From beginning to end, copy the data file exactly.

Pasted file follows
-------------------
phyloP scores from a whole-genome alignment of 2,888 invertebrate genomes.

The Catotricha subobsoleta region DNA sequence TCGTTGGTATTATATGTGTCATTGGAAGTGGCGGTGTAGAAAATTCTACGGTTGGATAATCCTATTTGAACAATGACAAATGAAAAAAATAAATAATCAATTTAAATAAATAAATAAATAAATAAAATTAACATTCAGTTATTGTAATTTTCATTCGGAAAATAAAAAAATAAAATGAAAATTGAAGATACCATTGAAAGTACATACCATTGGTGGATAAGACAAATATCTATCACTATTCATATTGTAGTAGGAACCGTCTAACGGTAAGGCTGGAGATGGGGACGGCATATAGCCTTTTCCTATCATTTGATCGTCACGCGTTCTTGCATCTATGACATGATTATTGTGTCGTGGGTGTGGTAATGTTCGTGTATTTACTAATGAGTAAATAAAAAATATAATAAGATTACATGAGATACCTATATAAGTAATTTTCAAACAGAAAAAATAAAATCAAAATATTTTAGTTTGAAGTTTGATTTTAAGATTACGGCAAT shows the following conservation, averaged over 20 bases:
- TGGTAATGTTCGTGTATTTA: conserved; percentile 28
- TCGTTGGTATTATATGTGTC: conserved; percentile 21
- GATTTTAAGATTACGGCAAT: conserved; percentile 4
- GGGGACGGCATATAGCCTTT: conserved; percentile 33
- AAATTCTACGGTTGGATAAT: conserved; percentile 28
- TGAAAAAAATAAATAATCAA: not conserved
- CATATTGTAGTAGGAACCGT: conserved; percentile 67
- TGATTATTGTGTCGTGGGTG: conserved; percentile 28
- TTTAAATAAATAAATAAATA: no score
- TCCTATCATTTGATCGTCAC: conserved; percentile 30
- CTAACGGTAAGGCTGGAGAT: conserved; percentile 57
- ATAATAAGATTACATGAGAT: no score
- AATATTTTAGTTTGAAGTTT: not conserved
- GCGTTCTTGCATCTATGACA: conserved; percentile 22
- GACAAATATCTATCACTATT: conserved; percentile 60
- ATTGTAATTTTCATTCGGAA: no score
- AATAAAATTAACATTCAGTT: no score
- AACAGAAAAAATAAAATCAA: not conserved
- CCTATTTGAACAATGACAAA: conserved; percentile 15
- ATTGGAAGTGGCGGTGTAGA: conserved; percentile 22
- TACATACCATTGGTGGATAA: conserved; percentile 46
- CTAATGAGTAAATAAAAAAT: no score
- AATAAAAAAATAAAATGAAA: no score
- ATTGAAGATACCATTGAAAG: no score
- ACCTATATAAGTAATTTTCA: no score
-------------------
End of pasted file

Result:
phyloP scores from a whole-genome alignment of 2,888 invertebrate genomes.

The Catotricha subobsoleta region DNA sequence TCGTTGGTATTATATGTGTCATTGGAAGTGGCGGTGTAGAAAATTCTACGGTTGGATAATCCTATTTGAACAATGACAAATGAAAAAAATAAATAATCAATTTAAATAAATAAATAAATAAATAAAATTAACATTCAGTTATTGTAATTTTCATTCGGAAAATAAAAAAATAAAATGAAAATTGAAGATACCATTGAAAGTACATACCATTGGTGGATAAGACAAATATCTATCACTATTCATATTGTAGTAGGAACCGTCTAACGGTAAGGCTGGAGATGGGGACGGCATATAGCCTTTTCCTATCATTTGATCGTCACGCGTTCTTGCATCTATGACATGATTATTGTGTCGTGGGTGTGGTAATGTTCGTGTATTTACTAATGAGTAAATAAAAAATATAATAAGATTACATGAGATACCTATATAAGTAATTTTCAAACAGAAAAAATAAAATCAAAATATTTTAGTTTGAAGTTTGATTTTAAGATTACGGCAAT shows the following conservation, averaged over 20 bases:
- TGGTAATGTTCGTGTATTTA: conserved; percentile 28
- TCGTTGGTATTATATGTGTC: conserved; percentile 21
- GATTTTAAGATTACGGCAAT: conserved; percentile 4
- GGGGACGGCATATAGCCTTT: conserved; percentile 33
- AAATTCTACGGTTGGATAAT: conserved; percentile 28
- TGAAAAAAATAAATAATCAA: not conserved
- CATATTGTAGTAGGAACCGT: conserved; percentile 67
- TGATTATTGTGTCGTGGGTG: conserved; percentile 28
- TTTAAATAAATAAATAAATA: no score
- TCCTATCATTTGATCGTCAC: conserved; percentile 30
- CTAACGGTAAGGCTGGAGAT: conserved; percentile 57
- ATAATAAGATTACATGAGAT: no score
- AATATTTTAGTTTGAAGTTT: not conserved
- GCGTTCTTGCATCTATGACA: conserved; percentile 22
- GACAAATATCTATCACTATT: conserved; percentile 60
- ATTGTAATTTTCATTCGGAA: no score
- AATAAAATTAACATTCAGTT: no score
- AACAGAAAAAATAAAATCAA: not conserved
- CCTATTTGAACAATGACAAA: conserved; percentile 15
- ATTGGAAGTGGCGGTGTAGA: conserved; percentile 22
- TACATACCATTGGTGGATAA: conserved; percentile 46
- CTAATGAGTAAATAAAAAAT: no score
- AATAAAAAAATAAAATGAAA: no score
- ATTGAAGATACCATTGAAAG: no score
- ACCTATATAAGTAATTTTCA: no score